Dreaming of Hell

Question from Huzur:
Hello. I’m a twenty five years old male. I don’t believe in god anymore. Not until 15 at least. However sometimes my mind scares me, such as going to hell for eternity. So my question is: Do other atheists also ever get any christian themed nightmares?

Answer by SmartLX:
I don’t, but many atheists who were raised as Christians certainly do. Here’s a bunch of them talking about it.

I can honestly say that I don’t remember ever dreaming of Hell or the equivalent. I consider myself lucky that my old Catholic primary school and church were light on the fire and brimstone, and my separation from them was not charged with emotion. While I believed, I was very serious about sin and punishment, but now I just get the odd pang of unexplained guilt.

Depending on the severity of your religious upbringing, the fear you suffered as a child may qualify as clinically defined psychological trauma, and you could now be suffering post-traumatic stress. You don’t need to have been to Vietnam to get this, anything which scares or horrifies a person enough can trigger it. Regardless, if the nightmares and the fear keep up you might want to try counselling.

Richard Dawkins talks about this kind of thing a lot. He goes so far as to label scaring kids with hellfire as child abuse, and suggests that it can in some cases be worse than sexual abuse. That sounds extreme, but there is some terrible indoctrination out there (Nate Phelps, formerly of the Westboro Baptist Church, has a harrowing story) and some very mild and ineffectual sexual abuse (Dawkins himself was fondled by a priest as a child, and merely thought it was “yucky”). His detractors have claimed that he wants to have children removed from religious parents, but of course he’s never suggested anything like this.

Although your experience is not universal, you are far from alone. Take comfort in that, and in the fact that it can get better over time. Maybe you could use some help, maybe you’re fine, but I really feel for you.

“Come back here and think, dammit!”

Question from Devilush:
Why is i when I try to discuss Atheism with a theist,they always seem to run away in one way or another?Whenever their faith is challenged with science and logic they run from the conversation…do they know they are full of **** and can’t handle it so they would rather not even hear it,do they really have no will of their own and have to cling to the idea that they are watched over by a invisible incompetent father figure who does not give a ****?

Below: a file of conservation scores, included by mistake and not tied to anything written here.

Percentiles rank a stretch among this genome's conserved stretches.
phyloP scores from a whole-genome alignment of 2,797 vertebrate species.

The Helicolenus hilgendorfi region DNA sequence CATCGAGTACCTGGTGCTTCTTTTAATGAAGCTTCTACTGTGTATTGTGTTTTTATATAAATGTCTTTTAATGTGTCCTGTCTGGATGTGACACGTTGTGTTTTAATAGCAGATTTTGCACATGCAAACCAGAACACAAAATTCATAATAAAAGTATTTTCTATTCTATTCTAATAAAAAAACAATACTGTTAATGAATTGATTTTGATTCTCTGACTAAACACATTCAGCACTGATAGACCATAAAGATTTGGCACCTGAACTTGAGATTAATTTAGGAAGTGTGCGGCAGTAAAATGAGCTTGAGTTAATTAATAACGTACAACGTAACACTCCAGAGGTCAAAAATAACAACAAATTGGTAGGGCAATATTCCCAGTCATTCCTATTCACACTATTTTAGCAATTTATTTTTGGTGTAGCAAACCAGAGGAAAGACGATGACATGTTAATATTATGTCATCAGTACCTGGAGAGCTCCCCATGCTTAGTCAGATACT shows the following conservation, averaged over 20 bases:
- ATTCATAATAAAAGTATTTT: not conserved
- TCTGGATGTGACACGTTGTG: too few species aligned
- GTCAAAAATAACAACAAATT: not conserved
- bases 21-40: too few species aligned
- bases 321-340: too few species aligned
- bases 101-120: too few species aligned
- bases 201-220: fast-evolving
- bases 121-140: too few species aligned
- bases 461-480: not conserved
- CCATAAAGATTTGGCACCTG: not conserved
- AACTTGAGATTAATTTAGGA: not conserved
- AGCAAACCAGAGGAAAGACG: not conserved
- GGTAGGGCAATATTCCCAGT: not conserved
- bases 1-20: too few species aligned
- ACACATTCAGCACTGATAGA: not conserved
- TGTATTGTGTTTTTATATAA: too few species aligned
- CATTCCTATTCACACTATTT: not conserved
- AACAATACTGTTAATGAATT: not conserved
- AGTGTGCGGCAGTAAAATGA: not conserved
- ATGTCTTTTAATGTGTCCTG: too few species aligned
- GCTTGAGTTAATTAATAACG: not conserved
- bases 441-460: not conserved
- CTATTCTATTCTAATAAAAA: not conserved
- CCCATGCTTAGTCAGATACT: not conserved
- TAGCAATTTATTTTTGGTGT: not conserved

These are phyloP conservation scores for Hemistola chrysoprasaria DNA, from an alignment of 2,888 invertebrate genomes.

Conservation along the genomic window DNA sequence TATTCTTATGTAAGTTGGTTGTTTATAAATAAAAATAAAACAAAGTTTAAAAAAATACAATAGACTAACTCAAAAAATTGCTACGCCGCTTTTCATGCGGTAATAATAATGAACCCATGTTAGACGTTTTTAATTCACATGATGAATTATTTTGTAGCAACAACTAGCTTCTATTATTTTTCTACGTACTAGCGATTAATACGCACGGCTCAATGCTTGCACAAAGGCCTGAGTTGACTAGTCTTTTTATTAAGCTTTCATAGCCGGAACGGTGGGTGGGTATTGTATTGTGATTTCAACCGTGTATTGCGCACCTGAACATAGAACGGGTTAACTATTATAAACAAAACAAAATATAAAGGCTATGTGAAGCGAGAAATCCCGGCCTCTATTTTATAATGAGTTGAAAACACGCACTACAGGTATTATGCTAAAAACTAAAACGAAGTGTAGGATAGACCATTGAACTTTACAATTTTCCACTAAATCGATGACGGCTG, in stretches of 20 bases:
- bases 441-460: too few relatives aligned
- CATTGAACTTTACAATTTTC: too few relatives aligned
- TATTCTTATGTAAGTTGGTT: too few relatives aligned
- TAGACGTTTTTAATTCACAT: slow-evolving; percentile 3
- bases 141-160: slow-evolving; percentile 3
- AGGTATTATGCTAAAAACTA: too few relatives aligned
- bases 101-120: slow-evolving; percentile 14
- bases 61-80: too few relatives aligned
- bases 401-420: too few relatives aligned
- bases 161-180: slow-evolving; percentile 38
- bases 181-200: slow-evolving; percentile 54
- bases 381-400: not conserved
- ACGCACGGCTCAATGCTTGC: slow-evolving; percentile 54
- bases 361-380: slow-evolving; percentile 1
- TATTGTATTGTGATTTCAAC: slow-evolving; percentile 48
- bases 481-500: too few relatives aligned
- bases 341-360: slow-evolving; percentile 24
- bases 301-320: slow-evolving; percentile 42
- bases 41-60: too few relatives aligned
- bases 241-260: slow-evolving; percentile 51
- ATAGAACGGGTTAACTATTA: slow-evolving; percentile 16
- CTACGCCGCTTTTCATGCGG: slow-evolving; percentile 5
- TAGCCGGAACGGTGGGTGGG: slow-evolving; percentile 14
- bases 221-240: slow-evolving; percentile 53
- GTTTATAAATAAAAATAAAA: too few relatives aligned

Answer by SmartLX:
It’s because you’re not talking to the right theists.

Sure, there are those who want to stay clear of anything which might make them question their faith, possibly because their faith demonises doubt itself, because they have a rule about arguing over religion and politics, because they don’t want to argue with you in general or simply because they don’t like having to defend their deepest convictions at short notice. That’s their choice.

Take it from me, though, there are plenty of believers out there who will happily engage you. Many of these amateur apologists write to Ask the Atheist treating it as a game of Stump the Atheist. (That’s fine by us, it makes for some of the most interesting exchanges.)

If you want to meet these people outside of the internet, they’re not too hard to find because they’re supposed to make it their business to reach out to non-believers. They’re at markets and festivals handing out pamphlets with meeting times and places. Your local Alpha course is run by one, and will probably have several more along for support. (Check out the journal of an atheist who stuck out the whole eleven weeks.)

Generally, though, keep in mind that not everyone wants to talk about this stuff at any given time. If someone proselytises around you and then won’t listen to your response, you’re justified in calling them out for being unwilling to take what they dish out. Just as non-believers are entitled to deny preachers their attention, some people just won’t want to hear about religion from you either. Don’t take it personally, and don’t judge them too quickly.

Theism: mental illness?

(New: audio version!)
Question from Devilush:
Do you agree with the studies that have been done stating that theism is similar to mental illness?

Answer by SmartLX:
I can’t actually find the studies you’re talking about. The Rational Response Squad talked about “curing the world from the mind disorder known as theism,” but they backed that up with their own arguments as opposed to actual studies. If you know of any, comment and link to them.

Theism is compared to mental illness (usually by atheists) because it involves believing in entities and events for which there is no physical evidence, scant documentation and no known natural explanation, which means it can be and has been called a delusion. The thing is, being deluded about something (which simply means misled) isn’t the same as being clinically delusional.

The big difference, for me, is that we get religion primarily from external sources. People are told what gods or equivalent beings supposedly exist, and by and large they accept the core dogma as is. There’s no particular mental illness that causes this to happen; it’s just believing what you’re told. A real mental case, on the other hand, invents as much incredible information as he or she adopts.